The original Super Mario Bros. broke new ground when it was first released on the Nintendo Entertainment System (NES) back in 1985, and it looks like even three decades later it’s still setting new records. Recently, an unopened copy of the retro platformer with a 9.4 (near mint) grade sold for a ridiculous $114,000 USD to an unknown buyer. The kicker? The previous record for the most expensive video game ever sold was also Super Mario Bros. – a sealed first edition that sold in February 2019 for $100,150 USD.
#HeritageLIVE Super result for highest-graded Super Mario Bros. – Wata 9.4 A+ Sealed [Hangtab, 3 Code, Mid-Production], NES Nintendo 1985 USA: $114,000 at Heritage Auctions!!https://t.co/q190oZxtAY#Comics #VideoGames #SuperMarioBros pic.twitter.com/OWKsyYW1L6
— Heritage Auctions (@HeritageAuction) July 10, 2020
According to Heritage Auctions, the auction house that handled this massive transaction, the cardboard hangtab was a major factor in this copy’s extreme price – cardboard was the first batch of cartridge casings tested in the United States before it was switched to plastic.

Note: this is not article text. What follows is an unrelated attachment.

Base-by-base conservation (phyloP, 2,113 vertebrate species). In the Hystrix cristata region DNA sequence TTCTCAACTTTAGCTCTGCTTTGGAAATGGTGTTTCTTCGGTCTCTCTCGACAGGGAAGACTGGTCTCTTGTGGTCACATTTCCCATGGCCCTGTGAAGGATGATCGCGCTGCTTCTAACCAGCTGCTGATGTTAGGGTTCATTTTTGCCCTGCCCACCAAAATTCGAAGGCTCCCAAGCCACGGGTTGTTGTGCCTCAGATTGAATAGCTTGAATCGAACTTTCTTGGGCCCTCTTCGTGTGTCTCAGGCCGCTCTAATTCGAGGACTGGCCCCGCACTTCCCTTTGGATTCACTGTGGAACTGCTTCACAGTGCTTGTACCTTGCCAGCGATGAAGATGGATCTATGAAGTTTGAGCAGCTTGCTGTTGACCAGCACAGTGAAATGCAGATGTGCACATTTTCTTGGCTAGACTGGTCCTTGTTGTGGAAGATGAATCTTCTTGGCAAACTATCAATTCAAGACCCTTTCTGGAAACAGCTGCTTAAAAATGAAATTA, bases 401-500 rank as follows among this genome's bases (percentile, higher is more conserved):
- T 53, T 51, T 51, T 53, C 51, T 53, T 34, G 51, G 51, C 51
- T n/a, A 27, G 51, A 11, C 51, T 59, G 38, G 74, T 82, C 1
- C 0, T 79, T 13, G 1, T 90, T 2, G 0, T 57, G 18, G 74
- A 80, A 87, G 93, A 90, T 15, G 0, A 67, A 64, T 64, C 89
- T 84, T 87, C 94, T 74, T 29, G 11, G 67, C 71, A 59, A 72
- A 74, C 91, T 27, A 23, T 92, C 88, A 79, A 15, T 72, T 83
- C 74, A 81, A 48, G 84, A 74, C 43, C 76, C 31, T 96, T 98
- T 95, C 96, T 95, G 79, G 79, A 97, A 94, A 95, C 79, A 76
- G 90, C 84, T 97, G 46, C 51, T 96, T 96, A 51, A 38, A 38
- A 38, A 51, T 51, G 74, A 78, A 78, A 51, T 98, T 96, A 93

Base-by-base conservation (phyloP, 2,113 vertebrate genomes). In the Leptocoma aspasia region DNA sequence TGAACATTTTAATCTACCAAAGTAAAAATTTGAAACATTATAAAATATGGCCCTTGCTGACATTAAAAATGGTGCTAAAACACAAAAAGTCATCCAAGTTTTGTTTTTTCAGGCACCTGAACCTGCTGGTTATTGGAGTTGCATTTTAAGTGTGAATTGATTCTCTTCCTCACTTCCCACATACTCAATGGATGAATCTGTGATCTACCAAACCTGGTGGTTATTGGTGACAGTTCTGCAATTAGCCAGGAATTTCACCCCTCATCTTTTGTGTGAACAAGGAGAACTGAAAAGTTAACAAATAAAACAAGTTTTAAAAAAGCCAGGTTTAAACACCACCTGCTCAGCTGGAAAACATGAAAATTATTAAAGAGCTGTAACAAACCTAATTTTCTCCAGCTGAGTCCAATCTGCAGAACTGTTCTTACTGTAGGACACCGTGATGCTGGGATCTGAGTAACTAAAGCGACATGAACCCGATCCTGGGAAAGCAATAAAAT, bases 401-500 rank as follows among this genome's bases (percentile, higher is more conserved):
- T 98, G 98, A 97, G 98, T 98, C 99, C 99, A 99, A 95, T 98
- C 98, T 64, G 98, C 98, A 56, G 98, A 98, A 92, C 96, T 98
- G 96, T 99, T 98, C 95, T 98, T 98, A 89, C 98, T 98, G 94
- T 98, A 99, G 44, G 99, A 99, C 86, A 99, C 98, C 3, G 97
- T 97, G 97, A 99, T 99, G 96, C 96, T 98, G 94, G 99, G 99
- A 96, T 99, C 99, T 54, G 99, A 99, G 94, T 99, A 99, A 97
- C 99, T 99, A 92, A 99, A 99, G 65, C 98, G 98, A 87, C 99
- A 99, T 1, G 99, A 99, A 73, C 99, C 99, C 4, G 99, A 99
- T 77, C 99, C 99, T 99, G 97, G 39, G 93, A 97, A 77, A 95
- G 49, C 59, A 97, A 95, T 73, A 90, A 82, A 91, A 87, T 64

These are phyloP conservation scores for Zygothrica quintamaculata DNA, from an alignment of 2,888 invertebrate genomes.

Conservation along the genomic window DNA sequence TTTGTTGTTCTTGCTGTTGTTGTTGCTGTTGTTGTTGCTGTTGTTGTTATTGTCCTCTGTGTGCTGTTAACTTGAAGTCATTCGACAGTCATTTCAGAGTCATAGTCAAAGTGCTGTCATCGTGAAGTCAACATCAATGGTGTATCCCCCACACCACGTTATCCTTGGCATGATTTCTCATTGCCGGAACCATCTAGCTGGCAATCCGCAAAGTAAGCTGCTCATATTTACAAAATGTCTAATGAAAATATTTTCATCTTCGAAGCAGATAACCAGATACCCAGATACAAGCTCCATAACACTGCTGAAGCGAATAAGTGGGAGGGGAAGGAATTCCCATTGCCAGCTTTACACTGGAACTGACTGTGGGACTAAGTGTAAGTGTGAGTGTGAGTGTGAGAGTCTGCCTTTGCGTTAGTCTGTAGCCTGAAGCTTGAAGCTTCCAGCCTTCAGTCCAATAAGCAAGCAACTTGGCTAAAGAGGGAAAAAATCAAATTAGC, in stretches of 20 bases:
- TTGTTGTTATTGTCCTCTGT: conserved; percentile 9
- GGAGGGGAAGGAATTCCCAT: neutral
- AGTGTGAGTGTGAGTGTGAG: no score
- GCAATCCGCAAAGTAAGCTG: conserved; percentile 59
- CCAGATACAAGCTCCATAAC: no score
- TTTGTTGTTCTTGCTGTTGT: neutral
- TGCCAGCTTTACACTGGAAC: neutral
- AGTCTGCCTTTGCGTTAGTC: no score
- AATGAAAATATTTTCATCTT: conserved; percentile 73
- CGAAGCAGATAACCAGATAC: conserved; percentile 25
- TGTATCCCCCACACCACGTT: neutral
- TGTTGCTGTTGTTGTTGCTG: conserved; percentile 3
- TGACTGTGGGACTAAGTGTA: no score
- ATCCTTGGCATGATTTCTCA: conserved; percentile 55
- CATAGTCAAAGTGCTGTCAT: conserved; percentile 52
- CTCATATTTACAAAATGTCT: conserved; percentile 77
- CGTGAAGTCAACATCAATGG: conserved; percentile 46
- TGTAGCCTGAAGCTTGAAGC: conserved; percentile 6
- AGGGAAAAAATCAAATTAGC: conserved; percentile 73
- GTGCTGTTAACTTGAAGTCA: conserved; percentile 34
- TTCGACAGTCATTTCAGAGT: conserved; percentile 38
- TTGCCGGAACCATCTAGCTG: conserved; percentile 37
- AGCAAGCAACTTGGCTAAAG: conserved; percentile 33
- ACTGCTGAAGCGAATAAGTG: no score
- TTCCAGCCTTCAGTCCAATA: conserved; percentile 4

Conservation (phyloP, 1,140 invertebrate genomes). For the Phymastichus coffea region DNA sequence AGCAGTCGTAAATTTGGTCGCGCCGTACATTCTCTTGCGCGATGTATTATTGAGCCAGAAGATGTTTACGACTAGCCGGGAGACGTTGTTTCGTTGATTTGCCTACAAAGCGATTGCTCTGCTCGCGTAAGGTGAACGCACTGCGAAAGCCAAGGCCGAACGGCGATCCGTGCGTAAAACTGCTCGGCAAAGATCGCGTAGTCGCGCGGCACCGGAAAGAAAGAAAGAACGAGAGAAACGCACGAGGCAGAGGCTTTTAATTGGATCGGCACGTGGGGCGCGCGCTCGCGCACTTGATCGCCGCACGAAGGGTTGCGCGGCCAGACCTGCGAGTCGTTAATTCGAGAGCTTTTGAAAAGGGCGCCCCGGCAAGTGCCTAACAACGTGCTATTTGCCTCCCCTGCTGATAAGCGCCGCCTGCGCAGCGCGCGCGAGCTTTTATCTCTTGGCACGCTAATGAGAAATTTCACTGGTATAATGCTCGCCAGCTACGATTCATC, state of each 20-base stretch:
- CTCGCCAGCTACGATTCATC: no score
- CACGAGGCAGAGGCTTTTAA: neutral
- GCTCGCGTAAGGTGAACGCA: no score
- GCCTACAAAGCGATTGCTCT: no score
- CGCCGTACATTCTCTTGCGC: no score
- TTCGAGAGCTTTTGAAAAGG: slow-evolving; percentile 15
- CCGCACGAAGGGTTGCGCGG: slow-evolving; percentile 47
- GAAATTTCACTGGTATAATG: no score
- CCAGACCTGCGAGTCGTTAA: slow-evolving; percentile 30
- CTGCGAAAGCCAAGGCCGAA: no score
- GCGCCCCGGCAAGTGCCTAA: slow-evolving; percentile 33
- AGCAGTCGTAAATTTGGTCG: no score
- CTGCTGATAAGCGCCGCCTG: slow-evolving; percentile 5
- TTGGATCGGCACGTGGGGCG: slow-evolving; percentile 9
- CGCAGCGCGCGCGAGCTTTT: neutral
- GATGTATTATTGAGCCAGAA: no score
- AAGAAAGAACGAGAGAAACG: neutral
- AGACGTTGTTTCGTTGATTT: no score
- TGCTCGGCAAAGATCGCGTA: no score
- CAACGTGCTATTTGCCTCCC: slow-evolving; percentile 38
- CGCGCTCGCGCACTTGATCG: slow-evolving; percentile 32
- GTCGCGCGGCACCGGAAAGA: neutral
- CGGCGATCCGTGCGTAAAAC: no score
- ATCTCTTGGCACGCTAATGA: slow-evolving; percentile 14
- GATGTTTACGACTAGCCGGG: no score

“There are four sub-variants of the plastic sealed cardboard hangtab box (this particular copy of Super Mario Bros. being the “3 Code” variant) that were produced within the span of one year. Each sub-variant of the cardboard hangtab black box, produced within that timeframe, had a production period of just a few months; a drop in the bucket compared to the title’s overall production run,” explains Heritage in the product’s description.
Heritage went on to clarify that Super Mario Bros. in particular is the highest-selling NES game of all time, most likely due to a combination of nostalgia and its status as the first entry in the Super Mario franchise.
This impressive feat is yet another indicator of how old video games are cementing themselves as another staple collectible, like comics or baseball cards. An unopened copy of Kid Icarus sold for $9,000 USD back in August 2019, and if you look around you’ll find countless other old games going for prices well over the thousands.
Maybe this information has convinced you to consider hanging onto those old games you have sitting in a cabinet or closet somewhere – I know that I’ll be holding onto all of my cartridges and discs for years to come.